Posts Tagged ‘Eddie Murray’

1914: Winning in Boston, part 1

October 20, 2014

After a pair of brief comments on the current World Series contenders, it’s time to get back to the world of 100 years ago.

Braves Field in Boston

Braves Field in Boston

On 12 October, the 1914 World Series resumed in Boston. The Braves were up two games to none against Philadelphia. Because the Braves home park (Southend Grounds) was smaller and older than the Red Sox new home in Fenway Park, the games in Boston were played in Fenway, not the Braves home park (Braves Field, pictured above, was opened in 1915 and so unavailable for use in the ’14 Series).

Game 3

Game three was one of the longest games in World Series history. The Braves started Lefty Tyler, who was 16-13 for the season, against the Athletics’ Bullet Joe Bush (17-13). The A’s got one in the first on Eddie Murray’s leadoff double. A bunt sent him to third and he came home on an error by left fielder Joe Connolly. The Braves got it back in the bottom of the second when, with two outs, Rabbit Maranville walked, stole second, and came home on a Hank Gowdy double. Philadelphia got the lead back in the top of the fourth on a Stuffy McInnis double and a run scoring single by center fielder Jimmy Walsh. Not to be outdone, Boston came back to tie it up on a Butch Schmidt single, a sacrifice, and a Maranville single.

And it stayed 2-2 for the rest of the regular innings. Through the end of the ninth, Tyler had given up two runs, two walks, and six hits, while striking out three. Bush was about as good and the game went into the 10th. Wally Schang led off the top of the 10th with a single. Bush then struck out. Then Tyler hashed a bunt and Schang went to second with Murray safe at first. A Rube Oldring ground out sent Schang to third and Murray to second. An intentional walk to Eddie Collins loaded the bases for Frank “Home Run” Baker. He didn’t hit a homer, but Baker lashed a single that scored both Schang and Murray. McInnis hit a fly to center to end the top of the 10th. Bush needed three outs to put Philly back in the Series. Gowdy started the bottom of the 10th with a home run to narrow the score to 4-3. Then a strikeout, walk, and single later Connolly made up for the earlier error. His sacrifice fly to center scored Howie Moran to knot the game.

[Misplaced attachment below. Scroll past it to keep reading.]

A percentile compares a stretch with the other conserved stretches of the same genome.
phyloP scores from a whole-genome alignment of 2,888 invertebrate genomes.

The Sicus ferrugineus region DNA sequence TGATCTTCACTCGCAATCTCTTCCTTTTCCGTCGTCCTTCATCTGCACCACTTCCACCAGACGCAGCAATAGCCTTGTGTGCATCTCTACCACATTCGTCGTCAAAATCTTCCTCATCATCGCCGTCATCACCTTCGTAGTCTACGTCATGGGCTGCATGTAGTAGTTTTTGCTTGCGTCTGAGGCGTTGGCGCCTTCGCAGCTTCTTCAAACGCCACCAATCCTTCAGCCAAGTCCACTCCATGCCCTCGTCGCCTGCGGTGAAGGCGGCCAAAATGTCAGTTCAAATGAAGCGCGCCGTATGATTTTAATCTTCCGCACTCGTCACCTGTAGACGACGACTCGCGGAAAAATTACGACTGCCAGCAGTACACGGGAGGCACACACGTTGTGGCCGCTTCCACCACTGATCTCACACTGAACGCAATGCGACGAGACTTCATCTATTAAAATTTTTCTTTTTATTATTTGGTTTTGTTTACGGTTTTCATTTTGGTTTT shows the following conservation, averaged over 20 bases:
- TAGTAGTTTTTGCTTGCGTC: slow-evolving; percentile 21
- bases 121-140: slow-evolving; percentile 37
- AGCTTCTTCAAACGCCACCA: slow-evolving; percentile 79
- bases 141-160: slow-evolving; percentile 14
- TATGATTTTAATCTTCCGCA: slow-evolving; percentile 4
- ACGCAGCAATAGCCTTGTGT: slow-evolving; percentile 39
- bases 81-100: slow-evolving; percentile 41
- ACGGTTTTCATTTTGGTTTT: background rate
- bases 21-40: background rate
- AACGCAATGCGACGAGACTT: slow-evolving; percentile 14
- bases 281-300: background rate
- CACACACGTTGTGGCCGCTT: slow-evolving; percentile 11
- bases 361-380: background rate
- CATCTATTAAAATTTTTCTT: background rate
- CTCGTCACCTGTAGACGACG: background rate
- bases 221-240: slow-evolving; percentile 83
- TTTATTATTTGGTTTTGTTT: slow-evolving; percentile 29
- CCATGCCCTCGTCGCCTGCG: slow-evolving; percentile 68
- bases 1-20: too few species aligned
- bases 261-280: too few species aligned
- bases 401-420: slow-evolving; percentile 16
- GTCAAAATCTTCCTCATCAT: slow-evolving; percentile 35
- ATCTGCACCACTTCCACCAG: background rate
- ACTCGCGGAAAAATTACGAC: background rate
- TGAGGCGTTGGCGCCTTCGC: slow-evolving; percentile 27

During the bottom of the 10th Tyler was lifted for a pinch hitter. Braves pitcher Bill James replaced him. He got through the 11th and top of the 12th despite giving up three walks (but no hits). Bush, still pitching for the A’s, had a perfect 11th. In the bottom of the 12th, Gowdy led off with a double. Les Mann replaced him on the bases. An intentional walk later, up came Moran who hit the ball back to Bush. The pitcher fielded it and tossed to third to get the lead run. He missed the base and Mann trotted home with the winning run.

The A’s had a couple of chances to win, but Boston kept the score tied and won on an error. There’d been total nine runs scored. All but one were earned-the last one.

 

 

 

 

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The Core of the Hall: Notes

July 6, 2012

The post just below this one touches on the 50 people who I think most belong in the Hall of Fame (of those already enshrined). The public comments have been positive, but I’ve also received a handful of private comments (and emails) with questions about the list. This is an attempt to answer those.

1. SportsPhD in his comment below notes a paucity of 19th Century players and speculates that I’m purposefully leaving off players who were active primarily before the advent of the mound. He is correct. I think the change in pitching distance and motion have so effected the game that players before and after those changes must be viewed in entirely different categories. And, yes, there is a certain amount of justice in placing Campanella above Anson.